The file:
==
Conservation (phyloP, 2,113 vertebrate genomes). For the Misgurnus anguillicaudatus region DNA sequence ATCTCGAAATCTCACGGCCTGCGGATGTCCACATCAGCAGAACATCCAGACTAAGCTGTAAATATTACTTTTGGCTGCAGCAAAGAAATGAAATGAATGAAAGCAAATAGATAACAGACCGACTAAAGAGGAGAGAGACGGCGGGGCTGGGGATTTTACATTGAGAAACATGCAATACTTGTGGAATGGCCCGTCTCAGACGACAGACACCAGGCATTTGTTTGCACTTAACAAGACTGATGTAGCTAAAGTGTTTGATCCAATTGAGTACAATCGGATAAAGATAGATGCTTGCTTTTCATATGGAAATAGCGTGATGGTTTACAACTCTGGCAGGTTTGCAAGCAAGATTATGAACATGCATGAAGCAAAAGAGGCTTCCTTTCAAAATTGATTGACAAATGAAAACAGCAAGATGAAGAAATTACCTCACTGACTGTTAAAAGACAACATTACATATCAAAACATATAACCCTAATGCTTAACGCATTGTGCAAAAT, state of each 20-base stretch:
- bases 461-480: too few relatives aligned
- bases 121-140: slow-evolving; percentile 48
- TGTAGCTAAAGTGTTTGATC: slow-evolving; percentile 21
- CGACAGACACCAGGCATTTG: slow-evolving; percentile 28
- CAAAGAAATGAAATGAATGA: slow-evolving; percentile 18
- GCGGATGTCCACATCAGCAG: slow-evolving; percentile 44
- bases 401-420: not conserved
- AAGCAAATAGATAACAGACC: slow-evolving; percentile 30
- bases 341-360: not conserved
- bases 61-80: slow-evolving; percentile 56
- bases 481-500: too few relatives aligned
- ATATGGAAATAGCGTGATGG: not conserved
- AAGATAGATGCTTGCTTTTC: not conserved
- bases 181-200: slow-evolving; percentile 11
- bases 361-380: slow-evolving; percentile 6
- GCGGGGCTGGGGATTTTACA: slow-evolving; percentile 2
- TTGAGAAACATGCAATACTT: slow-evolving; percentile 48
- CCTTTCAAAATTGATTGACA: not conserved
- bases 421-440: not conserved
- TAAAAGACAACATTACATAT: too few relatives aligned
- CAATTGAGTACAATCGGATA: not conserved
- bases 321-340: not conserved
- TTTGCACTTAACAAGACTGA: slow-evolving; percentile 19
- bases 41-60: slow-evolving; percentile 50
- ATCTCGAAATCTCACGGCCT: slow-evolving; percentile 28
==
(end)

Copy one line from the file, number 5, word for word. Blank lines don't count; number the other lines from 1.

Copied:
- CGACAGACACCAGGCATTTG: slow-evolving; percentile 28